Common WordPress Image Upload Errors and How to Fix Them
Nothing is more frustrating than having your workflow interrupted by a vague error message. Here are five ways to fix upload errors, so you can get back to adding striking visuals to your website.
1. Rename, Resize, and Re-Upload the Image
If you’re only encountering issues with a specific image, you can start by taking a look at the file’s name. If you’re using special characters ($, *, &, #) or accent letters (ñ, á, é), these can cause issues with the WordPress uploader.
The image may also be too large — both in terms of dimensions and file size. You can change an image’s dimensions using your favorite editing program. If you’re trying to upload a particularly high-resolution graphic
If you regularly encounter issues due to file size, then WordPress’ limit may be set too low. You can raise the limit by adding code to your site’s php.ini file:
upload_max_filesize = 128M post_max_size = 128M max_execution_time = 300
If your site doesn’t already contain a php.ini file, you can create it inside the PHP folder for the current PHP version your site is running. Then, simply add the above code at the end of the file.
2. Increase the Memory Limit
When you try to upload an image, you may encounter the WordPress HTTP error. This can sometimes be caused by low server resources or unusual traffic. For this reason, it’s always worth waiting a few minutes and then attempting to re-upload the image.
If the issue doesn’t resolve itself, then you may be exceeding the WordPress memory limit. You can increase the amount of memory that PHP has to use on your server by connecting to your site over SFTP.
Next, open your wp-config file. You can then add the following, which will increase the limit to 256MB:
define( 'WP_MEMORY_LIMIT', '256M' );
If this doesn’t resolve your issue, your problem may be related to threading. WordPress processes images using either the GD Library or Imagick module, depending on which one is available.
Imagick was designed to use multiple threads in order to accelerate image processing. However, some shared hosting providers limit Imagick’s ability to use multiple threads, which can result in an HTTP error. You can often resolve this issue by adding the following to your .htaccess file:
SetEnv MAGICK_THREAD_LIMIT 1.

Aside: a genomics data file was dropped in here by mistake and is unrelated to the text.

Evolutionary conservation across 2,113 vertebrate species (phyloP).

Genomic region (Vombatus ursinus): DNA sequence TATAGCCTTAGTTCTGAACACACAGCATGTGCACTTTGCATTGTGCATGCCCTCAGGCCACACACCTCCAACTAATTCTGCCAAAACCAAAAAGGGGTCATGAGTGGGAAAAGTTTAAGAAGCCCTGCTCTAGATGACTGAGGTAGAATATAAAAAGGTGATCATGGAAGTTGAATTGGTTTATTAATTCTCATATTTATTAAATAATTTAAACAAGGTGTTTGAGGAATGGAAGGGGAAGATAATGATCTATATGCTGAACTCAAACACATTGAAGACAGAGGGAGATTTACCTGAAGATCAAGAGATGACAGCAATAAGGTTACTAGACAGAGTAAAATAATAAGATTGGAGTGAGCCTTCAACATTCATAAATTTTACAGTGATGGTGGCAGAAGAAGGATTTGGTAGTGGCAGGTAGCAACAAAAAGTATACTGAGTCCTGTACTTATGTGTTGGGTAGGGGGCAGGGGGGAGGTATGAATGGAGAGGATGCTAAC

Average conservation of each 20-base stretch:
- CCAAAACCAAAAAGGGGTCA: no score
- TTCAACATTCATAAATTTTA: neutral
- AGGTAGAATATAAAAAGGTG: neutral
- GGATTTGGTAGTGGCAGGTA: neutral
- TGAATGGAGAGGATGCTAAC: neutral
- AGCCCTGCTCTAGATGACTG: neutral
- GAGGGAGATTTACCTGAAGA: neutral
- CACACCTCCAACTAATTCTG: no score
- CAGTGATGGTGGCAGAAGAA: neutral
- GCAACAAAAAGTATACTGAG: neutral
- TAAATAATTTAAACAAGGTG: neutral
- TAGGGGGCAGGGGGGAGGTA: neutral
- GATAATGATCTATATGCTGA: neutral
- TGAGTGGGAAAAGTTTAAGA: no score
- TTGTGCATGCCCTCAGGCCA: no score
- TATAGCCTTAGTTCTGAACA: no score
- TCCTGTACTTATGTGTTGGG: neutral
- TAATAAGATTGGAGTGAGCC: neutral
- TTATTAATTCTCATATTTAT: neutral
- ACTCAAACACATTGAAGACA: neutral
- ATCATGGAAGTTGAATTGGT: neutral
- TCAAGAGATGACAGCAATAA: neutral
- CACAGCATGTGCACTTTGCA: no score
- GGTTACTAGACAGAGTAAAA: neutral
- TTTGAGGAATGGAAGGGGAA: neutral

3. Deactivate Your Plugins
Third-party software can sometimes interfere with your image uploads. If you’re using any plugins, it’s always worth deactivating each one in turn and testing to see whether this resolves your image upload issue.
If a plugin is to blame, you can double-check to make sure you’re running the latest version. If you’ve fallen behind on your updates, you may be struggling with a problem that’s already been addressed.
If you’re running the latest version, we recommend contacting the plugin’s developer to ensure that they’re aware of the issue. This can also be an opportunity to ask whether they plan to solve this problem in their next release. If the plugin is critical to your site and no fix is forthcoming, it may be time to look for an alternative solution.
4. Clear the Cache
If you’re using a caching plugin, then clearing the cache may be enough to resolve your image upload errors. It’s important to note, however, that it is incredibly rare for the cache to prevent a file upload, so we’re including this fix out of an abundance of caution.
If you think that caching could be causing the error, the steps you take will depend on your chosen caching solution.
If you’re unsure how to clear the cache in your specific tool, the plugin’s Settings menu is often a good place to start. You can also check the developer’s official documentation for more details.
5. Try the Browser Uploader
If you’ve tried all of the above fixes and are still encountering problems, you can use your browser’s built-in file uploader. Unlike WordPress’ image uploader, the browser uploader doesn’t support multiple file selection or drag and drop. However, it can be a useful workaround when you need to upload an image quickly.
To access the native image uploader, navigate to Media > Add New. You can then select the browser uploader link.
Next, click on Choose file. This launches the familiar file selection dialog, where you can upload the image as normal. If this workaround succeeds, we recommend trying to upload an image using WordPress’ standard image uploader afterward, to see whether this has resolved your problem.